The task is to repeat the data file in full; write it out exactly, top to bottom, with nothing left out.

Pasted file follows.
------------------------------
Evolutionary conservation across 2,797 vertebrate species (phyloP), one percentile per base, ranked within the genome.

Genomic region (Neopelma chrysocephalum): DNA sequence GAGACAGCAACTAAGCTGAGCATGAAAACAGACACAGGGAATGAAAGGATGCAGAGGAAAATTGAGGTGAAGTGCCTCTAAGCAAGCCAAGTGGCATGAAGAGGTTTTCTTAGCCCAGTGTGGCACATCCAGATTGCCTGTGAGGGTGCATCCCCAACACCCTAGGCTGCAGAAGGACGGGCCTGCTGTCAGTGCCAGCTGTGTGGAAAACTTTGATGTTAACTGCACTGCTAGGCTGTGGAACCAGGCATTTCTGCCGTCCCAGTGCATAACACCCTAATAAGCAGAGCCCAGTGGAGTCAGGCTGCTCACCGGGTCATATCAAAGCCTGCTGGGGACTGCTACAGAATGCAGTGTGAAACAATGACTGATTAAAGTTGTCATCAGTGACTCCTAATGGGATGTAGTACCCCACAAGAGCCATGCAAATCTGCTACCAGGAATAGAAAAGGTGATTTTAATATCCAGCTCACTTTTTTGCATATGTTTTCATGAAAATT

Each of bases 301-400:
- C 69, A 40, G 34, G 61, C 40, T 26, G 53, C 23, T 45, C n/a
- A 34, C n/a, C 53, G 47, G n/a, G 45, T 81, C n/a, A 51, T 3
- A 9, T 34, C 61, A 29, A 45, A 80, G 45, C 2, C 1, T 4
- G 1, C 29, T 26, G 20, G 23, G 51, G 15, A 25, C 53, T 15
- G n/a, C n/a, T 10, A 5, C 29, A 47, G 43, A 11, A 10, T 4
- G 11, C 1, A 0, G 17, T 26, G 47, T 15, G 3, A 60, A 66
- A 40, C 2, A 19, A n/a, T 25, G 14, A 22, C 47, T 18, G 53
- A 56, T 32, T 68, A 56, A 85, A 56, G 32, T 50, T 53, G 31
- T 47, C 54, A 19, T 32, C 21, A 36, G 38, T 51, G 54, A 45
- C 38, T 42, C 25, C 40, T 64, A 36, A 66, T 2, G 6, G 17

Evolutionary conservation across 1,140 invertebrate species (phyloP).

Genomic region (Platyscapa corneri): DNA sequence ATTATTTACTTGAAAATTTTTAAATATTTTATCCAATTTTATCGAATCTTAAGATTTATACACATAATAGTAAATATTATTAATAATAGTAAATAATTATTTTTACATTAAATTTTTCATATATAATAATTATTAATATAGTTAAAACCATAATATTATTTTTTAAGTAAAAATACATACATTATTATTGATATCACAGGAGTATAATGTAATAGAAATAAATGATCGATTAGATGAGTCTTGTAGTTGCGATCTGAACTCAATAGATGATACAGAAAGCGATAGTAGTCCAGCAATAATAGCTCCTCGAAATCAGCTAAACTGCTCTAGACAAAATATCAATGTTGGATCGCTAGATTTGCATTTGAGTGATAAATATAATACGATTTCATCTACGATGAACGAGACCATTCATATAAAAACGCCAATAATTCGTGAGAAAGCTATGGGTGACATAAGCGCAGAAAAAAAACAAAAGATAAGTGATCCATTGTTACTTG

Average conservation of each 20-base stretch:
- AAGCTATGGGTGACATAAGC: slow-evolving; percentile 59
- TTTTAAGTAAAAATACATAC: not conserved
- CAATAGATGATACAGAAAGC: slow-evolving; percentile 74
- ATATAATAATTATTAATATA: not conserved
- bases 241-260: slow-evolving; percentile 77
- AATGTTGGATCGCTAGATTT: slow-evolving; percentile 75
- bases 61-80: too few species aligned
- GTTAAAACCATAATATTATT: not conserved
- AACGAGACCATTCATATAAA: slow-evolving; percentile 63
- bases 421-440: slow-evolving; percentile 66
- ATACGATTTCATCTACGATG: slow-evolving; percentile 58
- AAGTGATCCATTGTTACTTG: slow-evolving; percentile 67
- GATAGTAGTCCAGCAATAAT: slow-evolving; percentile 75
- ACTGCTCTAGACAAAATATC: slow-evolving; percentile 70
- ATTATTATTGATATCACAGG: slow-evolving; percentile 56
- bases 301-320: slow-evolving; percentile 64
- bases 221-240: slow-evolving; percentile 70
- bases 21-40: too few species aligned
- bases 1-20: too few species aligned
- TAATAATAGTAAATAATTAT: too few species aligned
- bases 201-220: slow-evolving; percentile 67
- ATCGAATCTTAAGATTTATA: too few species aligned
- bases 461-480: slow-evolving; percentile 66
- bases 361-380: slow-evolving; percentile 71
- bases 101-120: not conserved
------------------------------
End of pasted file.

Evolutionary conservation across 2,797 vertebrate species (phyloP), one percentile per base, ranked within the genome.

Genomic region (Neopelma chrysocephalum): DNA sequence GAGACAGCAACTAAGCTGAGCATGAAAACAGACACAGGGAATGAAAGGATGCAGAGGAAAATTGAGGTGAAGTGCCTCTAAGCAAGCCAAGTGGCATGAAGAGGTTTTCTTAGCCCAGTGTGGCACATCCAGATTGCCTGTGAGGGTGCATCCCCAACACCCTAGGCTGCAGAAGGACGGGCCTGCTGTCAGTGCCAGCTGTGTGGAAAACTTTGATGTTAACTGCACTGCTAGGCTGTGGAACCAGGCATTTCTGCCGTCCCAGTGCATAACACCCTAATAAGCAGAGCCCAGTGGAGTCAGGCTGCTCACCGGGTCATATCAAAGCCTGCTGGGGACTGCTACAGAATGCAGTGTGAAACAATGACTGATTAAAGTTGTCATCAGTGACTCCTAATGGGATGTAGTACCCCACAAGAGCCATGCAAATCTGCTACCAGGAATAGAAAAGGTGATTTTAATATCCAGCTCACTTTTTTGCATATGTTTTCATGAAAATT

Each of bases 301-400:
- C 69, A 40, G 34, G 61, C 40, T 26, G 53, C 23, T 45, C n/a
- A 34, C n/a, C 53, G 47, G n/a, G 45, T 81, C n/a, A 51, T 3
- A 9, T 34, C 61, A 29, A 45, A 80, G 45, C 2, C 1, T 4
- G 1, C 29, T 26, G 20, G 23, G 51, G 15, A 25, C 53, T 15
- G n/a, C n/a, T 10, A 5, C 29, A 47, G 43, A 11, A 10, T 4
- G 11, C 1, A 0, G 17, T 26, G 47, T 15, G 3, A 60, A 66
- A 40, C 2, A 19, A n/a, T 25, G 14, A 22, C 47, T 18, G 53
- A 56, T 32, T 68, A 56, A 85, A 56, G 32, T 50, T 53, G 31
- T 47, C 54, A 19, T 32, C 21, A 36, G 38, T 51, G 54, A 45
- C 38, T 42, C 25, C 40, T 64, A 36, A 66, T 2, G 6, G 17

Evolutionary conservation across 1,140 invertebrate species (phyloP).

Genomic region (Platyscapa corneri): DNA sequence ATTATTTACTTGAAAATTTTTAAATATTTTATCCAATTTTATCGAATCTTAAGATTTATACACATAATAGTAAATATTATTAATAATAGTAAATAATTATTTTTACATTAAATTTTTCATATATAATAATTATTAATATAGTTAAAACCATAATATTATTTTTTAAGTAAAAATACATACATTATTATTGATATCACAGGAGTATAATGTAATAGAAATAAATGATCGATTAGATGAGTCTTGTAGTTGCGATCTGAACTCAATAGATGATACAGAAAGCGATAGTAGTCCAGCAATAATAGCTCCTCGAAATCAGCTAAACTGCTCTAGACAAAATATCAATGTTGGATCGCTAGATTTGCATTTGAGTGATAAATATAATACGATTTCATCTACGATGAACGAGACCATTCATATAAAAACGCCAATAATTCGTGAGAAAGCTATGGGTGACATAAGCGCAGAAAAAAAACAAAAGATAAGTGATCCATTGTTACTTG

Average conservation of each 20-base stretch:
- AAGCTATGGGTGACATAAGC: slow-evolving; percentile 59
- TTTTAAGTAAAAATACATAC: not conserved
- CAATAGATGATACAGAAAGC: slow-evolving; percentile 74
- ATATAATAATTATTAATATA: not conserved
- bases 241-260: slow-evolving; percentile 77
- AATGTTGGATCGCTAGATTT: slow-evolving; percentile 75
- bases 61-80: too few species aligned
- GTTAAAACCATAATATTATT: not conserved
- AACGAGACCATTCATATAAA: slow-evolving; percentile 63
- bases 421-440: slow-evolving; percentile 66
- ATACGATTTCATCTACGATG: slow-evolving; percentile 58
- AAGTGATCCATTGTTACTTG: slow-evolving; percentile 67
- GATAGTAGTCCAGCAATAAT: slow-evolving; percentile 75
- ACTGCTCTAGACAAAATATC: slow-evolving; percentile 70
- ATTATTATTGATATCACAGG: slow-evolving; percentile 56
- bases 301-320: slow-evolving; percentile 64
- bases 221-240: slow-evolving; percentile 70
- bases 21-40: too few species aligned
- bases 1-20: too few species aligned
- TAATAATAGTAAATAATTAT: too few species aligned
- bases 201-220: slow-evolving; percentile 67
- ATCGAATCTTAAGATTTATA: too few species aligned
- bases 461-480: slow-evolving; percentile 66
- bases 361-380: slow-evolving; percentile 71
- bases 101-120: not conserved